A Film Rumination: Dogtooth, Giorgos Lanthimos (2009)

8/10 (Very Good — heed the various caveats…)

2010, up for a best Foreign Film Oscar (Greece)

Giorgos Lanthimos’ Dogtooth (2009) is probably the strangest film ever nominated for an Oscar.  The film treads a fine line between black comedy and excruciatingly/twisted dark drama.  I found myself drawn into its bizarre otherworldly spectacle — a world behind gates, inhabited by humans who have no idea what it is to be human, a family manipulated and controlled by a logic so alien, so unexplainable, we wait expecting something to hold on to.  Lanthimos dashes our simplistic hopes, leaving us gasping for air, the image of the family car, black screen, blood, a tooth in the sink…

Brief Plot Summary

Two unnamed sisters in their late teens or early 20s, and brother live in a compound somewhere in Greece.  Their mother, a voluntary captive, assists the father — the only family member who leaves the compound — in executing the “raising” the children.

The film opens with a tape recorder teaching them different meanings for everyday words.  ‘Small yellow flowers’ are zombies, the ‘sea’ is the large leather chair in the living room, the ‘telephone’ is the salt shaker.

Soon we discover that the children believe that they have another brother who lives outside of the compound in a world they are told is populated by man killing cats (when a small cat ventures into the compound it is promptly killed by the brother).

The lengths the parents go to controlling their children are beyond logic — the mother at one point tells them that she will soon give birth to twins and a dog.  And, if the two sisters don’t want someone sharing their rooms then they most behave…  And if they do she won’t have the twins but the dog is non-negotiable.

Frank Sinatra records are the voice of their grandfather, airplanes are toys, the siblings always seem close to committing either incest or fratricide…

The first half the the movie surrounds a woman who works at the father’s factory brought in to satiate the needs of the brother…  Sex is mechanical, passionless, forced…  Christina, the only named character in the film soon trades movies for various favors — one of the daughters, suddenly exposed to a new world, a new vocabulary, reenacts scenes from Rocky, Jaws, Footloose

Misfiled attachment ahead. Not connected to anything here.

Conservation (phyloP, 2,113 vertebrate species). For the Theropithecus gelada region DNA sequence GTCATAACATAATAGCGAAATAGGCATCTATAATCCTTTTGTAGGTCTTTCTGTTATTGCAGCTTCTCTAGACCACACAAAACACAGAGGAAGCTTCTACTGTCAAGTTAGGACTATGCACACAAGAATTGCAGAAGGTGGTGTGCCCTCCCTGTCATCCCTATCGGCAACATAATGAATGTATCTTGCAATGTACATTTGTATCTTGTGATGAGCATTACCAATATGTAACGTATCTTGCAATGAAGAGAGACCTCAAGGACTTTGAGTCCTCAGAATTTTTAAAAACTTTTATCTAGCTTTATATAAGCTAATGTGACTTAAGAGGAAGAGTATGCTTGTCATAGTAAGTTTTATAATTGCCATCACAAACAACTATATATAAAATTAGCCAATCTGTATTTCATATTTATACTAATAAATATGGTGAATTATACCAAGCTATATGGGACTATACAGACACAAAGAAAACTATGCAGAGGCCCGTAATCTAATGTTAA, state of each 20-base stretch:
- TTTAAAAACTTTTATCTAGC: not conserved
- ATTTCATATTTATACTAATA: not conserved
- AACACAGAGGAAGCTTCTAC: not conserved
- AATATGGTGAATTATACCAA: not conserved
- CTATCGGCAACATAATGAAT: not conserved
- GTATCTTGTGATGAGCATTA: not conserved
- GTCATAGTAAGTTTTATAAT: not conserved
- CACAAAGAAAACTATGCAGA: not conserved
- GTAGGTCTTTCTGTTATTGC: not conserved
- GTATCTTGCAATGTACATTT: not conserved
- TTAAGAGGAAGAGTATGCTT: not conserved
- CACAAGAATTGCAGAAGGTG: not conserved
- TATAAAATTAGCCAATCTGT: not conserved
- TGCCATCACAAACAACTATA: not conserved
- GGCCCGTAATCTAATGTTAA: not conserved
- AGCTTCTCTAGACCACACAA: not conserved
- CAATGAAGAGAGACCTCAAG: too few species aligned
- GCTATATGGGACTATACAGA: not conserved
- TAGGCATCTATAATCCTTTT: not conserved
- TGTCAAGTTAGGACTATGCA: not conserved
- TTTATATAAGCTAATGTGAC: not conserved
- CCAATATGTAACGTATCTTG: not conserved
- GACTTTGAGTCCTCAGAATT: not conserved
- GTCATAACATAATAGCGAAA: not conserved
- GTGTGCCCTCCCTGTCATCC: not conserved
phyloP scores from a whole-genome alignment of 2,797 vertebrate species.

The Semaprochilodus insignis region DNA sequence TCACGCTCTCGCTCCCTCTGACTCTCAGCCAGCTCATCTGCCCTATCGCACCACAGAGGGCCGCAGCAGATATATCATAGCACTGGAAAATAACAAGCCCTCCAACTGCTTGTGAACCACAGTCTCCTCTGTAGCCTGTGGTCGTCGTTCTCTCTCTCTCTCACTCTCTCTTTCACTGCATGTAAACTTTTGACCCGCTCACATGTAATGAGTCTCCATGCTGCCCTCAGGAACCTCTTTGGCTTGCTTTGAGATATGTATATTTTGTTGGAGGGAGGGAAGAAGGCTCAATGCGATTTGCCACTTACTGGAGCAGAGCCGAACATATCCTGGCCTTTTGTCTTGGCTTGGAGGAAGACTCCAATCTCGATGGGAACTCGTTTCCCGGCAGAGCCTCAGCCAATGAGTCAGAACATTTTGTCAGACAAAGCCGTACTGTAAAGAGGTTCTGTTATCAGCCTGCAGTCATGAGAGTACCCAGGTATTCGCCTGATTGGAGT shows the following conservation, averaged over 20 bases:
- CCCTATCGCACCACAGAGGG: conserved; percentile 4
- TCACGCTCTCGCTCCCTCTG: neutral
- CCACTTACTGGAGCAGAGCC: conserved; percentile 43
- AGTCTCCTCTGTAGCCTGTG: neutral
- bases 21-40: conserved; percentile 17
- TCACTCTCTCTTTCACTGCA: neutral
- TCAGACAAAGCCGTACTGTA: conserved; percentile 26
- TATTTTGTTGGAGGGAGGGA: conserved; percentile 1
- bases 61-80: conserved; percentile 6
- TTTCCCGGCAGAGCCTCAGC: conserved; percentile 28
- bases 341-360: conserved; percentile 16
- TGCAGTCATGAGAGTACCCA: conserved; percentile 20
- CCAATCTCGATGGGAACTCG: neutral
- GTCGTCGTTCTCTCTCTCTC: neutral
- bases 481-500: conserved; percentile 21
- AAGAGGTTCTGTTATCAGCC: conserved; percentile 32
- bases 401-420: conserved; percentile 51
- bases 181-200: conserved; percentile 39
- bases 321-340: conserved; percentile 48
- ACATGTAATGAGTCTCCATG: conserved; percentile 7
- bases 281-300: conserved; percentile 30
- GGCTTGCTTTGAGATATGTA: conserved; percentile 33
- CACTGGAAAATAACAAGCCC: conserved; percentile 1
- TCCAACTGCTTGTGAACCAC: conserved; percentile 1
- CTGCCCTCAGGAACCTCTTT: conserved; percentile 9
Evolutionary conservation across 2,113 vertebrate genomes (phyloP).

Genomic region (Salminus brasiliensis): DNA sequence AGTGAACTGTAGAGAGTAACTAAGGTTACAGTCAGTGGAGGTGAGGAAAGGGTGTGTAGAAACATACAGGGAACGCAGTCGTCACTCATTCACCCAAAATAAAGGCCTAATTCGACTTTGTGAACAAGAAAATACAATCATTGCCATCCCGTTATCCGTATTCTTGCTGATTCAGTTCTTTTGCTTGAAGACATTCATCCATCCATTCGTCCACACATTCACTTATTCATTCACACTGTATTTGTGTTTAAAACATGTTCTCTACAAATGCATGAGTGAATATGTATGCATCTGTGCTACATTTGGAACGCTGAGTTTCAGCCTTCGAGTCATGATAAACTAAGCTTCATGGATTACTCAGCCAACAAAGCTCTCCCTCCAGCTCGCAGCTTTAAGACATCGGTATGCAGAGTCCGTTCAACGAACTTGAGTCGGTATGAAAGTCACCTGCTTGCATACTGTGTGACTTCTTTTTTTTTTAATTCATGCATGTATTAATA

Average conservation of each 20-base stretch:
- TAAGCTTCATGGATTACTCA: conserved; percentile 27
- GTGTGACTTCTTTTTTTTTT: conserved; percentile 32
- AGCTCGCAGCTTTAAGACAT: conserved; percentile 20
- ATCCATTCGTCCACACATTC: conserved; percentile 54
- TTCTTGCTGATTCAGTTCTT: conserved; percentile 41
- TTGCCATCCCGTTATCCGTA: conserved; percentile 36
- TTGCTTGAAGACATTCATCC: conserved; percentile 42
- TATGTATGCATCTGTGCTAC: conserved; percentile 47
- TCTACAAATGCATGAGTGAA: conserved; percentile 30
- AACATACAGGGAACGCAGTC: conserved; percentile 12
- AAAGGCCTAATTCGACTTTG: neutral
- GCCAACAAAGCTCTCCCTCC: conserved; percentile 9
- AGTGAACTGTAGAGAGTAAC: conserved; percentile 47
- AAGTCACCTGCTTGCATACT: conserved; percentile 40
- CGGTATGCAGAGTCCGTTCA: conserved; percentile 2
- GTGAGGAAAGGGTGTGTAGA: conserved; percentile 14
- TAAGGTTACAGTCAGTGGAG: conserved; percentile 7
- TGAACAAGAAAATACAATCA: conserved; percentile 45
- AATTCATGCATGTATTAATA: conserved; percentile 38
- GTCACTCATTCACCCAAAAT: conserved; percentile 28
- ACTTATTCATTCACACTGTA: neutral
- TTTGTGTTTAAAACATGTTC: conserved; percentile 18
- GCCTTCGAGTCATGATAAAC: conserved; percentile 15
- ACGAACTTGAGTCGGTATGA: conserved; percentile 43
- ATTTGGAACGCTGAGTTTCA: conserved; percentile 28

And of course, one can only leave the house when the dogtooth falls out…

Final Thoughts

Despite the very loose nature of the plot, I found myself captivated in expectation of what strange occurrence would happen next.  The final sequence is executed to perfection.  The acting is perfect for the film — three horrifically sheltered siblings who have no idea how to interact with each other — two controlling parents whose emotions, thoughts, and reasons always remain out of reach.

The film contains shocking/realistic violence and explicit nudity (solid R rating).  It is not for the faint-hearted.  That said, the cinematic experience is truly amazing and original.

For the adventurous only — no one can now say that the Oscars tread only the established/predictable/safe path…  This is by far one of the most unusual films I’ve ever seem.  I’m definitely looking forward to Lanthimos’ next film.

Highly recommended for the open-minded cinephile.

4 Replies to “A Film Rumination: Dogtooth, Giorgos Lanthimos (2009)”

  1. Chris, you DEFINITELY should — it BLEW me away in its weirdness… But, well, you’ll see — when you finished, you try to talk about it, but, one can’t. It’s somewhat out of reach…

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